When something bad happens to someone (firing, demotion, bad review, big failure), it’s natural for managers to ask that person “what did you learn?“*
Unfortunately the answer is rarely what a manager wants to hear, and it’s also largely useless.**
Asking the question phrases it as the employee’s problem, while theory and experience both tell us that it’s far more often the management that is at primary fault (work environment, culture, all sorts of common cause variation. It is not at all useful to ask the employee “what did you learn?” unless the goal of the question is a) pure personal curiousity, as when family/friends/coworkers ask, or b) to get the employee’s take on how to improve the system so these things don’t happen.
Are we masters of our own destiny? I find thinking so is a useful way to behave personally, but a naive or dishonest way to lead and manage. If you believe that an employee is the primary driver of their behavior, rather than the system he or she works in, then you’re probably relying on destiny to create a successful company. Good luck! You may also consider playing the lottery.***
Unless you can reliably improve and grow the system and culture, you are relying on luck, timing, and personal attributes to create a successful organization. That’s fine, but very few managers would admit to wanting such a company. An event that disrupts or upsets an employee is a great opportunity to learn, so here are some better questions to ask your employee when it happens. (for clarity, I will use “we” for management and “you” for employee)
Better questions to ask your employee
What can we learn from this? I assume we think highly of our employee (we hired them****, or at least haven’t fired them before this). They probably have the best view of what went right and wrong. And if not the best view, then at least a unique one worth hearing. We have as much to learn as they do. After all, we- the manager, employee, and probably many other connected people- failed.
What do you think caused this? Your employee fell victim to the system. The difficult part is figuring out what parts of the system were the aggressors. Remember, even if this were truly their fault, our organization can’t grow from finding the employee at fault, so it behooves us to find something we can learn from.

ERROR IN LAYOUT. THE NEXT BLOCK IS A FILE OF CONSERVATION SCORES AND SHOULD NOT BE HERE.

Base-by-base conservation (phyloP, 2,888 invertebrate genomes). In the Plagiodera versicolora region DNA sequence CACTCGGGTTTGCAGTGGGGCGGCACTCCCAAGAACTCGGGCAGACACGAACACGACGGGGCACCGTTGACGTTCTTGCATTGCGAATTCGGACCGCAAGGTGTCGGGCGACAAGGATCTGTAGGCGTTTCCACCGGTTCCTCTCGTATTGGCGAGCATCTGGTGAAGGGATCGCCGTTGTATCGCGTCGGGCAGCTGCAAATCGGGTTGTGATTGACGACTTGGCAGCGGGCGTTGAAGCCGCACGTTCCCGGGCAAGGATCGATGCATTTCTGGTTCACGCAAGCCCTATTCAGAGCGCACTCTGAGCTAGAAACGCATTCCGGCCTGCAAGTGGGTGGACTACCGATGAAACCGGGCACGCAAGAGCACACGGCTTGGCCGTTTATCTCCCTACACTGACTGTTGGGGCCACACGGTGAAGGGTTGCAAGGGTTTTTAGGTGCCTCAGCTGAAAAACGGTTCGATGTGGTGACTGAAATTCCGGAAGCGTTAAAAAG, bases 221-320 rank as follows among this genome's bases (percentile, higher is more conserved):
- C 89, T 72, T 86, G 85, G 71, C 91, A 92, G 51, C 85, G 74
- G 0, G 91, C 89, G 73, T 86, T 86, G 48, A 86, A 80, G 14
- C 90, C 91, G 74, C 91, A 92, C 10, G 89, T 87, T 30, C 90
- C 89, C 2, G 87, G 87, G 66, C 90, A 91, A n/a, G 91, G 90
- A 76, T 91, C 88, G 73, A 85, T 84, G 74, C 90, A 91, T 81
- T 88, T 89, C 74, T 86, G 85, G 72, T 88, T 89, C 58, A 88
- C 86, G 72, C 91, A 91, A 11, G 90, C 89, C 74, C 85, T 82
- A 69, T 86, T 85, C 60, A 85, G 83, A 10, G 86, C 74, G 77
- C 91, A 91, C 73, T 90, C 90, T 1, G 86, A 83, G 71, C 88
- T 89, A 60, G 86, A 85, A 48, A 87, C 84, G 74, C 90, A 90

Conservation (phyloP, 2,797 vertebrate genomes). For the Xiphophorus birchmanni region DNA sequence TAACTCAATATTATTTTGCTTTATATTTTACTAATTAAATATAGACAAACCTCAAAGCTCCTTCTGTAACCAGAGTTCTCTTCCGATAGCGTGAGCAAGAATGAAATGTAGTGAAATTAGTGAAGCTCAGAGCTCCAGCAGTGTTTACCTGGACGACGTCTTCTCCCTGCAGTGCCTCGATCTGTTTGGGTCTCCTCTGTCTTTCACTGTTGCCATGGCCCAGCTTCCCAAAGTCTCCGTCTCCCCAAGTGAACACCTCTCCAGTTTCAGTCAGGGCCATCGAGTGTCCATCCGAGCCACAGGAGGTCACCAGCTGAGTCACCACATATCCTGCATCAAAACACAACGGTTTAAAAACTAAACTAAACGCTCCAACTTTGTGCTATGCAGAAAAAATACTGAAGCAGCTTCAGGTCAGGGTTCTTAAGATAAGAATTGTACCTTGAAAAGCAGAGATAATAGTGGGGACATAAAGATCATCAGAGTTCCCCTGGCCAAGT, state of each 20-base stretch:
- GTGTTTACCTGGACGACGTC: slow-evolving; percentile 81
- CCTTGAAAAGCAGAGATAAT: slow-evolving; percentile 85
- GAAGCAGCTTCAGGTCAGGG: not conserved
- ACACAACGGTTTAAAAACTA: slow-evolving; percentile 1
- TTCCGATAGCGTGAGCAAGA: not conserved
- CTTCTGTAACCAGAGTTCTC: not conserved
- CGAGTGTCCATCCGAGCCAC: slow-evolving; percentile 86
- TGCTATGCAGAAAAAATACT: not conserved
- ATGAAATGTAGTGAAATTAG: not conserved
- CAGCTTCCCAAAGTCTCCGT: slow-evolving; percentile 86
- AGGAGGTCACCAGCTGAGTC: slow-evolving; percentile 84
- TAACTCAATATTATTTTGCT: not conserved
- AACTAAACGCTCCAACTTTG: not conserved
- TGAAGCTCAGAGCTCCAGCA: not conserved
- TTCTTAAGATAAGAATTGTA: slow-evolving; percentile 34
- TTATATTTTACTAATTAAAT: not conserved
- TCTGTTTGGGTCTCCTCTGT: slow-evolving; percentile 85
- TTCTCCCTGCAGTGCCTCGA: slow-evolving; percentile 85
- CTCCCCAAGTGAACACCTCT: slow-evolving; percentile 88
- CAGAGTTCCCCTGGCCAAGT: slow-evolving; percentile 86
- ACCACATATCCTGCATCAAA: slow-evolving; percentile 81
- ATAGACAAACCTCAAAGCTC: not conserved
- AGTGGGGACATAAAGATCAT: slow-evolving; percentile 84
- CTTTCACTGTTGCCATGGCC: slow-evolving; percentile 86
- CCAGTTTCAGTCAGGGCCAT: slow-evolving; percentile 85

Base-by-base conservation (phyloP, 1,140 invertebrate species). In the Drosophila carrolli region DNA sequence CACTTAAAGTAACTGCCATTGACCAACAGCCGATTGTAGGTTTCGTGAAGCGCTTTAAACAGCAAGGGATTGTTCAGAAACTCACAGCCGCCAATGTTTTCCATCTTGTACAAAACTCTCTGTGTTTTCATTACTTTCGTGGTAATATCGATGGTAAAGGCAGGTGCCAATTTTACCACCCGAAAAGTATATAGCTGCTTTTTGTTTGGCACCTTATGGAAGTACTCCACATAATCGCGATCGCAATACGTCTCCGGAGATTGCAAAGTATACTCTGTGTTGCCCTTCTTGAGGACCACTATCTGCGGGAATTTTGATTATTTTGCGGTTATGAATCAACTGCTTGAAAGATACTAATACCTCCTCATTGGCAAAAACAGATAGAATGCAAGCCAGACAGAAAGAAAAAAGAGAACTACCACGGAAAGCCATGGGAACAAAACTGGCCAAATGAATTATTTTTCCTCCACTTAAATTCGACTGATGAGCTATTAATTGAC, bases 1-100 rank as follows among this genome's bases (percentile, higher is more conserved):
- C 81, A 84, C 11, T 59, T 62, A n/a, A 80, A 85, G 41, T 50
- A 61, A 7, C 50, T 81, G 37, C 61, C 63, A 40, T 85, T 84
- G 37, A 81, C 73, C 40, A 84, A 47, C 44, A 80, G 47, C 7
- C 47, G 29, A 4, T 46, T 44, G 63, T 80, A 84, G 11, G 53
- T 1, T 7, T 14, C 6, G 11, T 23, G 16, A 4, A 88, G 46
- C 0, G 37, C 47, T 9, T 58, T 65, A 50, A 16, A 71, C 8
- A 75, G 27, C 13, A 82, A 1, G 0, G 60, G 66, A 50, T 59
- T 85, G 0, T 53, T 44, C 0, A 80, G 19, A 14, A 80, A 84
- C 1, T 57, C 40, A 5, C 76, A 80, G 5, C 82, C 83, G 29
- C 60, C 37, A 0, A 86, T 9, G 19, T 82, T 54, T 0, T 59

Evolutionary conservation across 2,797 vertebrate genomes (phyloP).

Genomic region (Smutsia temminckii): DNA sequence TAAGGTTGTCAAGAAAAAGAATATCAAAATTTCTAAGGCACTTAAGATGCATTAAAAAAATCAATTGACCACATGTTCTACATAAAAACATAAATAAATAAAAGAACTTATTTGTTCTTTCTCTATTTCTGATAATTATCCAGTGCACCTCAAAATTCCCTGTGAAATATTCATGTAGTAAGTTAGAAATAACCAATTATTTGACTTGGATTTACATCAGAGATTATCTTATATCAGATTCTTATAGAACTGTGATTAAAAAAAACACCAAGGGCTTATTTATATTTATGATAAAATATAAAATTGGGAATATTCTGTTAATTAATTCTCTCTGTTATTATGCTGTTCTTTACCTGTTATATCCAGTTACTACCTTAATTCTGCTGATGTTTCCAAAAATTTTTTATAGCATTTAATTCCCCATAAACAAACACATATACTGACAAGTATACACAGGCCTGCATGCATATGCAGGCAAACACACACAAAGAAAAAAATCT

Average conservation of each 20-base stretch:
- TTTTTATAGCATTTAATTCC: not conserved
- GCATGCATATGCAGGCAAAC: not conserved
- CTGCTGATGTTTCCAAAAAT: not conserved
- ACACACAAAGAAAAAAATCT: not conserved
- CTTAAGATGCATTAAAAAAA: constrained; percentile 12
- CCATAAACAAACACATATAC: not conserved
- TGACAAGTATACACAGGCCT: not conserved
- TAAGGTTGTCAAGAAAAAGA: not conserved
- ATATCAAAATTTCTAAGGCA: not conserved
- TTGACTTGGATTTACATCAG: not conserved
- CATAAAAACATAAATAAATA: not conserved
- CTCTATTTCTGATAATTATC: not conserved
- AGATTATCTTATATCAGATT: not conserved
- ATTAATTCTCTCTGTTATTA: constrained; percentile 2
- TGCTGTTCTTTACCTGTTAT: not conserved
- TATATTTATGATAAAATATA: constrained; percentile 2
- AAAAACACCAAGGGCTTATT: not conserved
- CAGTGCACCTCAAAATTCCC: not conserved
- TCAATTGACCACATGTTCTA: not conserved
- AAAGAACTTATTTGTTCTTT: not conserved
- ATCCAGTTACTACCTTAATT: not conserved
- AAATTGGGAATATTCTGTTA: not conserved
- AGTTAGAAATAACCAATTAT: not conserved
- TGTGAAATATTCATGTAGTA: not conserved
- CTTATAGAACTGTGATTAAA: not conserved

Were you surprised? When people take risks, they expect to lose part of the time. The employee’s failure may not be due to a mistake, but a calculated risk that didn’t work out. This fundamentally changes what the “learning” is about. Let’s not presume bad outcomes were due to a lack of understanding or miscalculation on the part of the employee, but rather assume bad outcomes are due to a shortcoming in our management and the system.
Why were we surprised at the outcome? Why didn’t we see this coming? If we did see it coming, why didn’t we act earlier? Maybe your employee can help you learn to see this happening earlier next time, so you can do something about it. Or maybe you were warned about it, but saw what you wanted to see, and your employee can help you realize that.
What would “success” have looked like? Some situations are “unwinnable.” There war is lost, but the employee still believes there is hope. Find out what they were fighting for. You can make sure others that are fighting for the same cause don’t meet the same fate, either because you fix the issue, or do a better job explaining it.
There are many other good questions that should be asked. Big “failures” are great opportunities to learn, so let the discussion flow. You won’t learn and grow as an organization if your default response is to blame the employee. Every time someone gets a bad review, is fired, quits, or royally messes up, we must use that opportunity to improve as an organization.
*: I will state so there’s no confusion: I’m not talking about the words themselves. I’m talking about the idea that you are asking the employee what they learned as the primary way to involve them in the retrospection of “their” significant failure.
**: Usually what the employee probably thinks is you’re an asshole, the culture is broken, and the organization is fucked. So I spend this article focusing on why the question is useless.
***: I don’t worry about offending people here, because no one ever thinks they’re a bad manager. And you certainly aren’t!
****: I use ‘they’ or ‘their’ instead of “he or she” or “s/he” or whatever. I’m not sure what is in vogue today.